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came to me with a fiberglass hard top that was constructed by the original owners (I am the second owner).  I do not know many details of the construction of the top, so what I share here is more what I can see on the boat, and what I have added to it.  The top is very strong.  We have had up to 4 or 5 adults on it at one time with no feeling of flexing.  As I received the boat the Lexan windshield had yellowed, making it un-useable.  As I recall, having new 1/4" thick pieces made was less than $200.


This is a front view which clearly shows the curve built into the top.  In order to protect the Lexan windshield, I made a snap on cover of Sunbrella®  - this cover also adds some privacy to the cockpit.



 The Lexan windshield is made up of 5 fixed panels and 3 hinged panels.  The hinged panels are mounted with piano hinges and swing up.  Also partly visible on the left is the clear plastic windows I made to totally enclose the cockpit.



 From inside you can see one of the two laminated teak support beams that run from side to side.  Also visible are my overhead mounted instruments and cockpit speaker for the stereo.  Wires for the instruments run up the 1" stainless steel pole which is enclosed by teak at the end of the support beam.


A close up of one of the side support poles.  The 4 side poles pass through the fiberglass and are supported below, as will be shown in further pictures.  The pole is surrounded by  two pieces of teak that are screwed together.



Another view of the same pole.  Here you can see the heads of the wood screws clamping the two pieces of teak together.  Also, you can see two of the 1/4-20 bolts that fasten the Lexan to the support.  



Yet another view of the same pole.  Here you see one of the bolt heads that fasten the Lexan to the support.  The outside teak frame has small wood screws passing through the Lexan and into the teak to fasten it together.



 An inside view of the port opening in the windshield.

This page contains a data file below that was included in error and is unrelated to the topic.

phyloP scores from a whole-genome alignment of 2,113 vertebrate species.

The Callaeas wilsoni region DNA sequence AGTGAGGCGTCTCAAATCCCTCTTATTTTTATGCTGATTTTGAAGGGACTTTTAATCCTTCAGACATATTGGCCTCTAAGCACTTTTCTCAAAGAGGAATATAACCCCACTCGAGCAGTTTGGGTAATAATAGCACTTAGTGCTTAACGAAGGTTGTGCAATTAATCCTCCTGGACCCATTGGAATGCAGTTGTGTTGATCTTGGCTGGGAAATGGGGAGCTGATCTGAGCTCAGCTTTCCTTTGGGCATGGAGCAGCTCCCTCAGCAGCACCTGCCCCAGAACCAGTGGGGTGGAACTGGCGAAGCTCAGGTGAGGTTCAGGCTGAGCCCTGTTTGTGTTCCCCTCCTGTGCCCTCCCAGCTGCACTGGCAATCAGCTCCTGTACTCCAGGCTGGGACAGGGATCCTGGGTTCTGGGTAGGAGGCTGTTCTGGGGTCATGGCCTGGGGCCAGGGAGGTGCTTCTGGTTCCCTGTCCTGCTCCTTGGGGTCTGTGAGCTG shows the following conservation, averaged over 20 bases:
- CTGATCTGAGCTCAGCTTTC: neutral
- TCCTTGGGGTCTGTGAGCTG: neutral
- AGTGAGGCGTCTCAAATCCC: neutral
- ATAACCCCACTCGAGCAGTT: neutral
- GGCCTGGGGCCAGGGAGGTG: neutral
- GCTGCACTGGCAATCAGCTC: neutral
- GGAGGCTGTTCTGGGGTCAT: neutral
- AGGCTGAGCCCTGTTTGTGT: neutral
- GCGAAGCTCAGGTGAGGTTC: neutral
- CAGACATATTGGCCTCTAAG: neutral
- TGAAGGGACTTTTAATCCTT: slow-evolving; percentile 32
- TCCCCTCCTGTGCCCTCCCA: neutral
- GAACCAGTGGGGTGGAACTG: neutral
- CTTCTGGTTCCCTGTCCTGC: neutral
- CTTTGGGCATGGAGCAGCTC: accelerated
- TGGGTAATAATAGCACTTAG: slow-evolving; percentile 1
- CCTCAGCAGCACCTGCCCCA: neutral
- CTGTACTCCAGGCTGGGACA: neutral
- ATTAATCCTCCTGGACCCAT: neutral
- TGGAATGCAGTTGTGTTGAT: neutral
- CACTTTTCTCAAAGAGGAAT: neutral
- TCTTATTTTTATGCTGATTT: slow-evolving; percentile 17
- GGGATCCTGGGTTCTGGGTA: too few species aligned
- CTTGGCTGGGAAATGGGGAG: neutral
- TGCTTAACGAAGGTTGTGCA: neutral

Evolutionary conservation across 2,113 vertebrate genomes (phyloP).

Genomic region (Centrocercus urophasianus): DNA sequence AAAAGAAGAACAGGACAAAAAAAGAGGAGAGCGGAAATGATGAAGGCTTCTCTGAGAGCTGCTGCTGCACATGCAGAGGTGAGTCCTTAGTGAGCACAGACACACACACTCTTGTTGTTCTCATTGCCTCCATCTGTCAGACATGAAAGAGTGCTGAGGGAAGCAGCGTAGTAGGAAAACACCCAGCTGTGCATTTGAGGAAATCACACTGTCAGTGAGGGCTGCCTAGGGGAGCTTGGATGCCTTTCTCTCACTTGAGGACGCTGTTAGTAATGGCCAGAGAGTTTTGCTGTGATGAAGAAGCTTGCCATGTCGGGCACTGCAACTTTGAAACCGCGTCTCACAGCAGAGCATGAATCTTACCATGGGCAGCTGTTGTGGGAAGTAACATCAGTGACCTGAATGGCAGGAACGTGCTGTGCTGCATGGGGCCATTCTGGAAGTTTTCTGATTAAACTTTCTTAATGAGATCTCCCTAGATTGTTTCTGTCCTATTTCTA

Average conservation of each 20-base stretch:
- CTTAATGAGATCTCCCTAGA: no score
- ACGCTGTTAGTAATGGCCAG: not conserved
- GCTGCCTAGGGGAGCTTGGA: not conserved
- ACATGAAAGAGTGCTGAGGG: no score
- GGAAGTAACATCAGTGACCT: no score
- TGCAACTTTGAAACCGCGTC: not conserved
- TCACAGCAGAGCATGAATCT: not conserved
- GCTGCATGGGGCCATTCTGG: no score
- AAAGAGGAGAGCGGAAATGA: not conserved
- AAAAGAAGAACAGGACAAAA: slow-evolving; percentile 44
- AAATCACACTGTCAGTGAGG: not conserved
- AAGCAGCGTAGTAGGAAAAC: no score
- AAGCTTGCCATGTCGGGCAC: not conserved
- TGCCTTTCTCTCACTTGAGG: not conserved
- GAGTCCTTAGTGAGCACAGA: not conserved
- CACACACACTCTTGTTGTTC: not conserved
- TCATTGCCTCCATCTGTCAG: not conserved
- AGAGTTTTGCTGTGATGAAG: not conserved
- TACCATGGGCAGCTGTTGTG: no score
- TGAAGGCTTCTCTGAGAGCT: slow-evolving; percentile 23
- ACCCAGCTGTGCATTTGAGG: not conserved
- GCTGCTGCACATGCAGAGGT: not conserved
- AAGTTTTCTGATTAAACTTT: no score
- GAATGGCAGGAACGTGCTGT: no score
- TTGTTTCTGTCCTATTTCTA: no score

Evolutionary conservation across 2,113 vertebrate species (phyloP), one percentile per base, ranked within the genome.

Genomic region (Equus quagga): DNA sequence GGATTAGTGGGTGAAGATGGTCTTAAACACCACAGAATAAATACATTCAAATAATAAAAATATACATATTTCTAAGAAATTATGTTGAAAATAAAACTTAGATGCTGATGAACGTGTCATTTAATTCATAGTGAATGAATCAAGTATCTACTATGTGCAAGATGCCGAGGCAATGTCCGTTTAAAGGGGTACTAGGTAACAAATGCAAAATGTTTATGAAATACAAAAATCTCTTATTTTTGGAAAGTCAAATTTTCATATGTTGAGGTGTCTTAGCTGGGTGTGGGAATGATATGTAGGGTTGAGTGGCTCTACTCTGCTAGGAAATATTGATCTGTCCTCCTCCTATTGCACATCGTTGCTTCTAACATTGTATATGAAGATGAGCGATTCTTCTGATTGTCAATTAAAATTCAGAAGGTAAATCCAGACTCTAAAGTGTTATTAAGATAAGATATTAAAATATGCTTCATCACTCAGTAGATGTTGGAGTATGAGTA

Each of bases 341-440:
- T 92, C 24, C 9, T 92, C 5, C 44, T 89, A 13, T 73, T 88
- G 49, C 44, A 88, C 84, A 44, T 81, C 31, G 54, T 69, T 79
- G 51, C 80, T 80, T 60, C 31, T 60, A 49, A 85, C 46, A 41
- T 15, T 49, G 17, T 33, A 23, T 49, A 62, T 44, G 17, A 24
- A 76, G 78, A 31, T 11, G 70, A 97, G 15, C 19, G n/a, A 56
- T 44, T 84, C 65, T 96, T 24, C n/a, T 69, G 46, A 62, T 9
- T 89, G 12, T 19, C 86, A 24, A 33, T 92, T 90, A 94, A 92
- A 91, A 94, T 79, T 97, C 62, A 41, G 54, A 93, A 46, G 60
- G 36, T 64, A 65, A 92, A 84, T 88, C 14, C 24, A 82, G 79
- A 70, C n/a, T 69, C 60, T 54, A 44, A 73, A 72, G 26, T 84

A full view of the windshield.


Close up of a forward support.  There are four of these that do not pass through the fiberglass deck.  You can also see a couple of the small screws fastening the Lexan to the outside frame.




 Inside looking down the passage to the aft cabin, there are two access ports that have been added.


  Ok I know it is out of focus - I will get a better picture soon.  This is the termination for one of the port side poles.  The flange is mounted to a piece of teak that is bolted through the outside fiberglass.  The white wires are the speaker wires for the cockpit speakers.  This is the same mounting arrangement for both port side poles.


This is the aft starboard pole.  It is resting on a large block of teak sitting on the fuel tank.



And this is the forward starboard pole.  It also is resting on a large block of teak sitting, which you can not see.




 I sewed together an enclosure 6 large (and two small) panels of clear plastic.  Each side of a panel has a zipper that connects it to the adjacent panel.  The panels are hung by twist fasteners on a 1" square teak rail under the hard top.  This has been a blessing in keeping us absolutely dry in rain driven by 40 mph winds, and warm on cold days - especially if the sun is shining.  In the summer, we roll the panels up and they are held by the hanging straps.

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This page was last modified: 01/22/14
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